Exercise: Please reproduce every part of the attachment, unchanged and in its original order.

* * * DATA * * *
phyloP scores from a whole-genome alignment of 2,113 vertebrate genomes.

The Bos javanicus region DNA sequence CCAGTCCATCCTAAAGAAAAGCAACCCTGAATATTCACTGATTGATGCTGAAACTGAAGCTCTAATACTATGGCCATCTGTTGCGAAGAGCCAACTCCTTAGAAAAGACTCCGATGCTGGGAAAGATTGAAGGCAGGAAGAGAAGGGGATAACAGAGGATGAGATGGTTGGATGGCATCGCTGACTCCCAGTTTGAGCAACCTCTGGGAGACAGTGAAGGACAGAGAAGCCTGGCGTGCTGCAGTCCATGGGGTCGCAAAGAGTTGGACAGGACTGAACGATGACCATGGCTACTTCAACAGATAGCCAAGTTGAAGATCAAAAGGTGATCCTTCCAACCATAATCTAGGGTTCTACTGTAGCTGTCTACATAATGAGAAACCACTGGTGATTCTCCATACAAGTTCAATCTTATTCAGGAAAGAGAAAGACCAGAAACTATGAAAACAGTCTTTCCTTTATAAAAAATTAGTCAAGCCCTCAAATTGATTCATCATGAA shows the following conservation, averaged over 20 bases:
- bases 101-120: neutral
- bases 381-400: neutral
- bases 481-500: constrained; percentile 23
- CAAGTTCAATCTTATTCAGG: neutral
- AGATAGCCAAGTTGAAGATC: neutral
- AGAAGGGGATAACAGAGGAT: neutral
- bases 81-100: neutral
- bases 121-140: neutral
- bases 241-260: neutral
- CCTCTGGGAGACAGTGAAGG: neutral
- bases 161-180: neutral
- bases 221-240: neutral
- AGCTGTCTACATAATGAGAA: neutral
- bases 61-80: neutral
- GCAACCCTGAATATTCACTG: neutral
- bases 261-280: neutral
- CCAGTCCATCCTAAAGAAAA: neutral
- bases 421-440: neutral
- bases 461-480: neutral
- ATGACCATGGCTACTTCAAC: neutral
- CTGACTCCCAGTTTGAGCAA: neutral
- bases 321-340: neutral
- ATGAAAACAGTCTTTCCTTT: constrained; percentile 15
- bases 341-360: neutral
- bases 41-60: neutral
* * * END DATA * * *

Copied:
phyloP scores from a whole-genome alignment of 2,113 vertebrate genomes.

The Bos javanicus region DNA sequence CCAGTCCATCCTAAAGAAAAGCAACCCTGAATATTCACTGATTGATGCTGAAACTGAAGCTCTAATACTATGGCCATCTGTTGCGAAGAGCCAACTCCTTAGAAAAGACTCCGATGCTGGGAAAGATTGAAGGCAGGAAGAGAAGGGGATAACAGAGGATGAGATGGTTGGATGGCATCGCTGACTCCCAGTTTGAGCAACCTCTGGGAGACAGTGAAGGACAGAGAAGCCTGGCGTGCTGCAGTCCATGGGGTCGCAAAGAGTTGGACAGGACTGAACGATGACCATGGCTACTTCAACAGATAGCCAAGTTGAAGATCAAAAGGTGATCCTTCCAACCATAATCTAGGGTTCTACTGTAGCTGTCTACATAATGAGAAACCACTGGTGATTCTCCATACAAGTTCAATCTTATTCAGGAAAGAGAAAGACCAGAAACTATGAAAACAGTCTTTCCTTTATAAAAAATTAGTCAAGCCCTCAAATTGATTCATCATGAA shows the following conservation, averaged over 20 bases:
- bases 101-120: neutral
- bases 381-400: neutral
- bases 481-500: constrained; percentile 23
- CAAGTTCAATCTTATTCAGG: neutral
- AGATAGCCAAGTTGAAGATC: neutral
- AGAAGGGGATAACAGAGGAT: neutral
- bases 81-100: neutral
- bases 121-140: neutral
- bases 241-260: neutral
- CCTCTGGGAGACAGTGAAGG: neutral
- bases 161-180: neutral
- bases 221-240: neutral
- AGCTGTCTACATAATGAGAA: neutral
- bases 61-80: neutral
- GCAACCCTGAATATTCACTG: neutral
- bases 261-280: neutral
- CCAGTCCATCCTAAAGAAAA: neutral
- bases 421-440: neutral
- bases 461-480: neutral
- ATGACCATGGCTACTTCAAC: neutral
- CTGACTCCCAGTTTGAGCAA: neutral
- bases 321-340: neutral
- ATGAAAACAGTCTTTCCTTT: constrained; percentile 15
- bases 341-360: neutral
- bases 41-60: neutral